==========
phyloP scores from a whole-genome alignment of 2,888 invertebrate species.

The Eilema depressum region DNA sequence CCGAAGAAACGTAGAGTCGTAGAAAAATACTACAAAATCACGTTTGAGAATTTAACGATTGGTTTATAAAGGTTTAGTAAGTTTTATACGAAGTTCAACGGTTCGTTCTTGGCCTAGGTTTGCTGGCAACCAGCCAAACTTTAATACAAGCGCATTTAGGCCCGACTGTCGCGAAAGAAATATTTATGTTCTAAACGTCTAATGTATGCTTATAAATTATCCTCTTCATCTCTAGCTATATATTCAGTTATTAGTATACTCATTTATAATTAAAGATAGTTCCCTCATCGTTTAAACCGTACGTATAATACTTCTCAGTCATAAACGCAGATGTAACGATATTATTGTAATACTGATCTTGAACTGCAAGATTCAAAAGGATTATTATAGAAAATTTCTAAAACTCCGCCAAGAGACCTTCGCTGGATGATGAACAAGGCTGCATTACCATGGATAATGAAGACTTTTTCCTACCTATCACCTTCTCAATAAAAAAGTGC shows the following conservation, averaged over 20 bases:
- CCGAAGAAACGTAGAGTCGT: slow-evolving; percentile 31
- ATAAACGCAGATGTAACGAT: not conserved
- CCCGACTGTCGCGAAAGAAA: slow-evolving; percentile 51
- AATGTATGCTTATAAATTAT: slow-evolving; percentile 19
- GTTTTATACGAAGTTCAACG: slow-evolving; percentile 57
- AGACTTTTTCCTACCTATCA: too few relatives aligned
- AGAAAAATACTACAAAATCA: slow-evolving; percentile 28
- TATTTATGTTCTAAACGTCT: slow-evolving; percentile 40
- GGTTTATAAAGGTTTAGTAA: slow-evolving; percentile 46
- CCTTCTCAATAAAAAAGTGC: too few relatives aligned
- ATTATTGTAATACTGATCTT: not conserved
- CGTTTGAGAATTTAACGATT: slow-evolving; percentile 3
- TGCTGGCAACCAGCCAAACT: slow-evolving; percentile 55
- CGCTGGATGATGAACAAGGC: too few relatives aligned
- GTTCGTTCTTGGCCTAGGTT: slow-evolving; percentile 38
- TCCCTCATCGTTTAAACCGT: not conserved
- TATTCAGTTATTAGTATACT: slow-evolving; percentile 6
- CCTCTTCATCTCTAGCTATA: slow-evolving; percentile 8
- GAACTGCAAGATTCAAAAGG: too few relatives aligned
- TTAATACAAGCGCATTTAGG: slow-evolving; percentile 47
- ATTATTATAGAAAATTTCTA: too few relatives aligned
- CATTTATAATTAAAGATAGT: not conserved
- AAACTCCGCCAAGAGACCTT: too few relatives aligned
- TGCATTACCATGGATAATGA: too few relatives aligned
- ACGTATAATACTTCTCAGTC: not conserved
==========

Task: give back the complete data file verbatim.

phyloP scores from a whole-genome alignment of 2,888 invertebrate species.

The Eilema depressum region DNA sequence CCGAAGAAACGTAGAGTCGTAGAAAAATACTACAAAATCACGTTTGAGAATTTAACGATTGGTTTATAAAGGTTTAGTAAGTTTTATACGAAGTTCAACGGTTCGTTCTTGGCCTAGGTTTGCTGGCAACCAGCCAAACTTTAATACAAGCGCATTTAGGCCCGACTGTCGCGAAAGAAATATTTATGTTCTAAACGTCTAATGTATGCTTATAAATTATCCTCTTCATCTCTAGCTATATATTCAGTTATTAGTATACTCATTTATAATTAAAGATAGTTCCCTCATCGTTTAAACCGTACGTATAATACTTCTCAGTCATAAACGCAGATGTAACGATATTATTGTAATACTGATCTTGAACTGCAAGATTCAAAAGGATTATTATAGAAAATTTCTAAAACTCCGCCAAGAGACCTTCGCTGGATGATGAACAAGGCTGCATTACCATGGATAATGAAGACTTTTTCCTACCTATCACCTTCTCAATAAAAAAGTGC shows the following conservation, averaged over 20 bases:
- CCGAAGAAACGTAGAGTCGT: slow-evolving; percentile 31
- ATAAACGCAGATGTAACGAT: not conserved
- CCCGACTGTCGCGAAAGAAA: slow-evolving; percentile 51
- AATGTATGCTTATAAATTAT: slow-evolving; percentile 19
- GTTTTATACGAAGTTCAACG: slow-evolving; percentile 57
- AGACTTTTTCCTACCTATCA: too few relatives aligned
- AGAAAAATACTACAAAATCA: slow-evolving; percentile 28
- TATTTATGTTCTAAACGTCT: slow-evolving; percentile 40
- GGTTTATAAAGGTTTAGTAA: slow-evolving; percentile 46
- CCTTCTCAATAAAAAAGTGC: too few relatives aligned
- ATTATTGTAATACTGATCTT: not conserved
- CGTTTGAGAATTTAACGATT: slow-evolving; percentile 3
- TGCTGGCAACCAGCCAAACT: slow-evolving; percentile 55
- CGCTGGATGATGAACAAGGC: too few relatives aligned
- GTTCGTTCTTGGCCTAGGTT: slow-evolving; percentile 38
- TCCCTCATCGTTTAAACCGT: not conserved
- TATTCAGTTATTAGTATACT: slow-evolving; percentile 6
- CCTCTTCATCTCTAGCTATA: slow-evolving; percentile 8
- GAACTGCAAGATTCAAAAGG: too few relatives aligned
- TTAATACAAGCGCATTTAGG: slow-evolving; percentile 47
- ATTATTATAGAAAATTTCTA: too few relatives aligned
- CATTTATAATTAAAGATAGT: not conserved
- AAACTCCGCCAAGAGACCTT: too few relatives aligned
- TGCATTACCATGGATAATGA: too few relatives aligned
- ACGTATAATACTTCTCAGTC: not conserved